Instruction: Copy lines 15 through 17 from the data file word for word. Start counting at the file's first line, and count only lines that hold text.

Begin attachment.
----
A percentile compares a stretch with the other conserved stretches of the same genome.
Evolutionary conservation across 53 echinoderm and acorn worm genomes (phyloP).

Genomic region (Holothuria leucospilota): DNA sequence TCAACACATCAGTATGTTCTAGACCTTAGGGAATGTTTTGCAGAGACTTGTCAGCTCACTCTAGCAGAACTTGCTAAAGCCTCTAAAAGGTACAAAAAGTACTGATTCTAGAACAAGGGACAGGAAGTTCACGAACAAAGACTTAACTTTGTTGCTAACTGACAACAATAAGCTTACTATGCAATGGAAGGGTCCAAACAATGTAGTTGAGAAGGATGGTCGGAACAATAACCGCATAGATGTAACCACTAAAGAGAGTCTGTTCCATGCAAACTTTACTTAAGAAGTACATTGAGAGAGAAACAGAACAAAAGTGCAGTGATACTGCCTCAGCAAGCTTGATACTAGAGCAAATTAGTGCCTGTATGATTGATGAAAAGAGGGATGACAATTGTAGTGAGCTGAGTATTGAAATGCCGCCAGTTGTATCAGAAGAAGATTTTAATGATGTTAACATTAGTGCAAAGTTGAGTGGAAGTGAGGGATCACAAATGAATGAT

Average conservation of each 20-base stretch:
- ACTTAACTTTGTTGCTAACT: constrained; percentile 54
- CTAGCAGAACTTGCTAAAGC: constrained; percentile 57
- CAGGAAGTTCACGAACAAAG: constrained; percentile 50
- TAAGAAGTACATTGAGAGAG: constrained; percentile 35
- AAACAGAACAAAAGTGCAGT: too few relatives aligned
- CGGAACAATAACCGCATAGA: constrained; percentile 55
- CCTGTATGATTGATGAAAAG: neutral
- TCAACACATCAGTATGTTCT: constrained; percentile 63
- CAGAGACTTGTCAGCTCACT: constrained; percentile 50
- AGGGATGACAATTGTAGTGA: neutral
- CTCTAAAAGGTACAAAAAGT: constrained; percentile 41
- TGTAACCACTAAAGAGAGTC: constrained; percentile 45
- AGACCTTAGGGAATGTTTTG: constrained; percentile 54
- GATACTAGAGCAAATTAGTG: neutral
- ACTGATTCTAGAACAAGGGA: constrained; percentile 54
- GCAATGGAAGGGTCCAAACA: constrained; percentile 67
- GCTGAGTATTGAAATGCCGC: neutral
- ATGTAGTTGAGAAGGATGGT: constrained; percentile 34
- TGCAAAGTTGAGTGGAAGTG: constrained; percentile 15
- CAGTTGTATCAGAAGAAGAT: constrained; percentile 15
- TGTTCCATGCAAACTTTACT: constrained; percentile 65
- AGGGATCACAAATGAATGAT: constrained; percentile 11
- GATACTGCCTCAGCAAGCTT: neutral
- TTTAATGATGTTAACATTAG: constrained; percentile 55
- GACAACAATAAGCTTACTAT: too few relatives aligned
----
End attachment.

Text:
- CTCTAAAAGGTACAAAAAGT: constrained; percentile 41
- TGTAACCACTAAAGAGAGTC: constrained; percentile 45
- AGACCTTAGGGAATGTTTTG: constrained; percentile 54